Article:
• Chancy - Otis Tom Chancy - 1871 (In Chapter 4, the cattle drive reaches Abilene, KS where they find that Wild Bill Hickock is marshal. According to his biography in Wikipedia, Hickock was marshal of Abilene only in the year of 1871. In Chapter 1, Gates tells Chancy of a man named Sackett who rode through Texas telling them of a green valley out west which would fit with Tell Sackett's timeline. Chancy then reveals to the reader that he is a distant relative to the Sacketts.)
  • Catlow Abijah Catlow and Ben Cownan - 1871 (In Chapter 3, Ben tells Catlow to drive his herd to Abilene where Wild Bill Hickock is marshal. According to his biography in Wikipedia, Hickock was marshal in Abilene in 1871. In Chapters 15 and 22, references are made to Sacketts in New Mexico which would have been Tyrel and Orrin.)
  • Mustang Man - Nolan Sackett - 1871 (Information in Chapters 14 and 15 place this novel after the Sacketts arrive in Mora and prior to the end of "The Daybreakers", and prior to "Mojave Crossing" and "The Sackett Brand". In Chapter 14 of "Mustang Man", Nolan rides into a camp and, while negotiating a horse trade, tells the campers that he is headed for Mora to visit some kin named Sackett. The camp riders state that they have heard of the Sacketts in Mora but do not make any reference to Tyrel as the Mora gunfighter which could indicate that this book takes place prior to 1872 which is when Tyrel has the big gunfight with Tom Sunday and becomes known as the Mora gunfighter In Chapter 15, Nolan tells Ollie Shaddock that he does not know Tyrel or Orrin Sackett but has heard of them. He would later join Tyrel and Orrin in the final shootout in "The Sackett Brand". Since he does not mention to Ollie Shaddock anything about knowing Tell, this would imply that this tale also takes place prior to “Mojave Crossing” in which Tell first meets up with Nolan as indicated in “The Sackett Brand” because, in Ch 16 of “The Sackett Brand”, Tell informs the reader that he has met Nolan before when Nolan helped with a serious situation told about in “Mojave Crossing”. Considering that the camp riders in Chapter 14 do not refer to Tyrel as the Mora Gunfighter, it seems reasonable to assume that "Mustang Man" is set in 1871 prior to 1872 when he had the big gunfight that earned him that reputation.)
  • Sackett - William Tell Sackett - 1873 (Tell leaves Texas after killing a man named Bigelow in a gunfight. He joins a trail herd headed north for Montana. From there, he heads for Mora, New Mexico to find Tyrel & Orrin. Along the way, he stumbles on an old gold mine. When Tell finds his mine, he says it is late spring. The next year he returns to mine in late spring and discovers Ange and her grandfather's grave. The year of 1874 on the gravestone is given in Chapter 8. Tell tells the reader that the year of 1874 is the year before his discovery of the grave. Considering his travels to Montana and towards New Mexico, this indicates that the story began in 1873. This is the first novel about Tell Sackett.)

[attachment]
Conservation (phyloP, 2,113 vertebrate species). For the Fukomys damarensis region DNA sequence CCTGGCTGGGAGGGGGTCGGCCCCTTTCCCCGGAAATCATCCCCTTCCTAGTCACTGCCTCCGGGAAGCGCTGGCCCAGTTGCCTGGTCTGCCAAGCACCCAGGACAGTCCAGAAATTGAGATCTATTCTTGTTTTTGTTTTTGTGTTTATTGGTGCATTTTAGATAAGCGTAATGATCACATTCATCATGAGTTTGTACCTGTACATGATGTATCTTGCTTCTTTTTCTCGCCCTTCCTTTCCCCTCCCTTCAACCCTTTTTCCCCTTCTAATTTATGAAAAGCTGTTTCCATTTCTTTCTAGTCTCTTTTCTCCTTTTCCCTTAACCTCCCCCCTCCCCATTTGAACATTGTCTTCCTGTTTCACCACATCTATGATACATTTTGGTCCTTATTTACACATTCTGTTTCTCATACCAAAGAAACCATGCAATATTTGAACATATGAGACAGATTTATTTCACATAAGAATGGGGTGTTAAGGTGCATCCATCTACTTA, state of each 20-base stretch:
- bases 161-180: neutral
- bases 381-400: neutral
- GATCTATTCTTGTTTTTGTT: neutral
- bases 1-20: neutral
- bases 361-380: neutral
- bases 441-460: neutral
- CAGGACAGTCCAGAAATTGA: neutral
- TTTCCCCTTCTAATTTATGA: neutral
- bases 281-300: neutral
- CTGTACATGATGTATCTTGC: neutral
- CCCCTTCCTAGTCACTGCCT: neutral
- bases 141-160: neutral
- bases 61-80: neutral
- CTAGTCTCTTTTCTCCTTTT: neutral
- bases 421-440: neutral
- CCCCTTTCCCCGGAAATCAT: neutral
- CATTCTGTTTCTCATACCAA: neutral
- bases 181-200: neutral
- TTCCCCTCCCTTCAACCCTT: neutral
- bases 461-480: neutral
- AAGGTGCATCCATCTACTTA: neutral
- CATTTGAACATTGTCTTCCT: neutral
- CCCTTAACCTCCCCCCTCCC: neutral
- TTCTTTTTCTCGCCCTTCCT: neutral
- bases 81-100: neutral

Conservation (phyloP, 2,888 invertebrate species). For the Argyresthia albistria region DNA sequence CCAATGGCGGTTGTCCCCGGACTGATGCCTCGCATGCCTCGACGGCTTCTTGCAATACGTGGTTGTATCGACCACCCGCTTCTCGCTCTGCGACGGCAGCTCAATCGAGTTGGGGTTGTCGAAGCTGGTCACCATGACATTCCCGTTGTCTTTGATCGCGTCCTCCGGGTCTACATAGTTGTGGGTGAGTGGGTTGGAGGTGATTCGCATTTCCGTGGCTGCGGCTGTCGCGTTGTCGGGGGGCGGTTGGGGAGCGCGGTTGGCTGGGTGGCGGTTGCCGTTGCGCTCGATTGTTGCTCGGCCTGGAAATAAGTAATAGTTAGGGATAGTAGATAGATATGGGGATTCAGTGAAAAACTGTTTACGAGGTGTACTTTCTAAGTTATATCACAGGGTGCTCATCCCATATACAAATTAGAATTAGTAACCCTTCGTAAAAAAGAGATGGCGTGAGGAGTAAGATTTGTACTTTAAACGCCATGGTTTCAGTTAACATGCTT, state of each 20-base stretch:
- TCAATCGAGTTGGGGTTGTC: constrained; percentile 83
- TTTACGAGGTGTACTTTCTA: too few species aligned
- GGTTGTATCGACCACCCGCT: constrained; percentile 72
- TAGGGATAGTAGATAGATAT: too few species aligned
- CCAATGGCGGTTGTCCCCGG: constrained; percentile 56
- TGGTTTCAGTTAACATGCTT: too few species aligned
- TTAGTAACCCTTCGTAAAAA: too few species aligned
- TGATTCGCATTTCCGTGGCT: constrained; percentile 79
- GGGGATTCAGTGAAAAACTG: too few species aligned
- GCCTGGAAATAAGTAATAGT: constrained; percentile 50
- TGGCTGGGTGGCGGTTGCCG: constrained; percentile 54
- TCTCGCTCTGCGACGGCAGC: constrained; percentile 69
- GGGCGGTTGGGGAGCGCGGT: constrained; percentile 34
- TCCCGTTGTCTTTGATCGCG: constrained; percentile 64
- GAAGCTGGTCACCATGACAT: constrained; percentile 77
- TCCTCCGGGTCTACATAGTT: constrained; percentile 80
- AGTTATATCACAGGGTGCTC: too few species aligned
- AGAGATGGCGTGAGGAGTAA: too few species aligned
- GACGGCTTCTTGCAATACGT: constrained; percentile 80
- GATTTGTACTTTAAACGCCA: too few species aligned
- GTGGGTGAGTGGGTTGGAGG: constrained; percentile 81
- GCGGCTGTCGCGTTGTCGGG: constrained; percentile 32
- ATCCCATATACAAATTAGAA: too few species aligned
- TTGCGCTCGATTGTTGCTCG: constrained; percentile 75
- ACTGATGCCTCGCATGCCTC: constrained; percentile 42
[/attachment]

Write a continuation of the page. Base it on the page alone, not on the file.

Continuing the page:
• Mojave Crossing - Tell Sackett - 1876 (The year of 1876 is based on the novel "Sackett" ending in the winter of 1875. This novel also includes once again the appearance of Nolan Sackett from the Clinch Mountains. It is also the first introduction of a Trelawney girl.)
  • The Sackett Brand - Tell Sackett -1877 (This novel is set in 1877 based on the date that Tell puts on Ange's grave marker. It covers a period of time of only about 40 days late April and May. Sacketts who show up in minor roles include Lando with his friend the Tinker, Nolan, Tyrel, Orrin, Falcon, Flagan, Galloway, and Parmalee.)
  • The Skyliners - Flagan and Galloway Sackett - 1877 (This novel takes place right after the story told in "The Sackett Brand". It covers a period of time of about 3 months from about June through August. In addition, Flagan and Galloway run into Wyatt Earp and Bat Masterson in Dodge City. Biographies in Wikipedia for these two place Earp and Masterson both in Dodge City in 1877.
  • Galloway - Flagan and Galloway Sackett - 1877 - (Based on the timing of "The Sackett Brand", "The Skyliners" and "Milo Talon", "Galloway" would have to take place in late 1877. "The Skyliners" appears to take place immediately after "The Sackett Brand" which would indicate that "Galloway" takes place after "The Skyliners". This is never directly stated though, and none of the events of "The Skyliners" are mentioned despite the degree of prominence they brought to Flagan and Galloway. This has led to alternate theories that "Galloway" is set earlier and that Flagan and Galloway's ranch failed, causing them to return to Tennessee just before the events of "The Skyliners" (althoguh this would not explain the absence of Galloway's wolf). Regardless of this, it is also apparent that "Galloway" takes place prior to "Milo Talon" because Milo Talon mentions a cousin who is followed around by a wolf. The latest that "Milo Talon" can take place is also 1877 which places "Galloway" in 1877 as well. It covers a period of about 70 days which would put it in the September and October timeframe. Parmalee Sackett and Logan Sackett have cameos.)